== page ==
Effective Editing Techniques That Work
Written by
Marcia Riley
August 2015
Written by
Marcia Riley
August 2015

Natalie looked at the long-winded sentences throughout her document and wondered, “How can I make my writing more concise?  Reduce these sentences so that readers don’t get confused understanding my message?”  To resolve her dilemma, Natalie sought advice from those who write like a pro and here’s what she discovered.


Though sentence length is a matter of style, good writing contains various sentence lengths: some short, some medium and some long.  Nonfiction writers do not always have the flexibility as creative fiction writers when it comes to sentence length.  Therefore, a few tips and techniques for reducing sentences that achieve clear and concise documents should be considered by writers.  Why?


Though appropriate at times, lengthy sentences containing more words than necessary can produce 5-D readers: Distracted, Disinterested, Disengaged, Disenchanted and Discouraged.  Writers who clutter sentences and paragraphs with unnecessary words, phrases and expressions needlessly distract readers.  Whereas, consistently eliminating wordiness results in stronger, more concise writing that’s easier to read and interpret.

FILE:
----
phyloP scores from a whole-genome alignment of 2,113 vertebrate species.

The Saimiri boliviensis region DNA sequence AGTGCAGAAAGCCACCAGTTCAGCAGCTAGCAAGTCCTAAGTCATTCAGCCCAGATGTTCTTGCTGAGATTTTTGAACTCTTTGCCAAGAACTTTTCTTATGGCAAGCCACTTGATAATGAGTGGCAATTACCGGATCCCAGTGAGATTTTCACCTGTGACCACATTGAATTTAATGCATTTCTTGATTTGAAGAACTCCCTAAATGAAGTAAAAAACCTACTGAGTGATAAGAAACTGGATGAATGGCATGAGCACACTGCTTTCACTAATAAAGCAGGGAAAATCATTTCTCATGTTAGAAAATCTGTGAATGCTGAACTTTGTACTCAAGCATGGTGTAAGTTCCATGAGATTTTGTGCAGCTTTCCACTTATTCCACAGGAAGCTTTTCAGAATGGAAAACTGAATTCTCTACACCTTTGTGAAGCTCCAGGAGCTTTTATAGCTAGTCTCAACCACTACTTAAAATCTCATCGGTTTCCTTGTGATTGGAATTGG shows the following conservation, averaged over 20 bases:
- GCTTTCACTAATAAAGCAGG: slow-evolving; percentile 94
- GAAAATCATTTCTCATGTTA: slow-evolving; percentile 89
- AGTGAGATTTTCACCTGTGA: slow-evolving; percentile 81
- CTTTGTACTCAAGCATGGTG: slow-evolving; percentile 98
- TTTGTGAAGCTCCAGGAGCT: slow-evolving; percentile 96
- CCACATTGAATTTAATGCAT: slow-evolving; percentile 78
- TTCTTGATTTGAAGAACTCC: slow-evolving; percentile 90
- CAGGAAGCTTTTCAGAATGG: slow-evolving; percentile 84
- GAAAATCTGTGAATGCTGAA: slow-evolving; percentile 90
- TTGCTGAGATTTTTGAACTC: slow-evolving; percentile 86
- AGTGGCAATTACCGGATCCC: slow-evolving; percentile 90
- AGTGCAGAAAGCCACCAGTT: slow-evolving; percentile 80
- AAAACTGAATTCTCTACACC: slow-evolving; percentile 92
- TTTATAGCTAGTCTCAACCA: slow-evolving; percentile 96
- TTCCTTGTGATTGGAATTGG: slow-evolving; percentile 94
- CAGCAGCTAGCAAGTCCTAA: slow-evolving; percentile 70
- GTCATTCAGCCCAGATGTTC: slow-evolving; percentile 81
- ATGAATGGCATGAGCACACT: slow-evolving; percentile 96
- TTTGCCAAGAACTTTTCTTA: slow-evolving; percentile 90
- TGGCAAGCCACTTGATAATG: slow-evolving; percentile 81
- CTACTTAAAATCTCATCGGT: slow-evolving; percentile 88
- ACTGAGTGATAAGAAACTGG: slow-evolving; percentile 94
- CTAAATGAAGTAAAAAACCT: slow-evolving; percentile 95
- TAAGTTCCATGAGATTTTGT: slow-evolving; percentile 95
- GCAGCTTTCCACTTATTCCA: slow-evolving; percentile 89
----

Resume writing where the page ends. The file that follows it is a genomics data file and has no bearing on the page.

An effective editing technique that helps eliminate wordiness is sliding.  This technique can be done manually or electronically.  To review this time-saving strategy, go to https://www.youtube.com/channel/UC5_wRK8BfdzobE399SIMLXw The written material in this short demonstration is presented in eight languages.  Whether a beginner or veteran writer, once you see these techniques, you’ll never look at your writing in the same way again…


In addition to the sliding technique, consider these three tips when faced with wordy sentences:

  1. Avoid the passive voice when it’s not necessary

  2. Eliminate needless repetition

  3. Reduce lengthy phrases and clauses


Another editing aide for those wanting to reduce word clutter is on Georgia State University’s website.  This site presents ten lessons and a self-test. The lessons enable you to identify and correct wordiness (http://www2.gsu.edu/~accerl/wordiness/WO.html).


After consistently practicing these tips and techniques, Natalie’s documents began to “soar on the wings of words.”  She confidently submitted her nonfiction book and eagerly awaits a positive response from the publisher.  After all, Natalie is now following Hans Hofman’s advice for writers - “The ability to simplify means to eliminate the unnecessary so that the necessary may speak.” 

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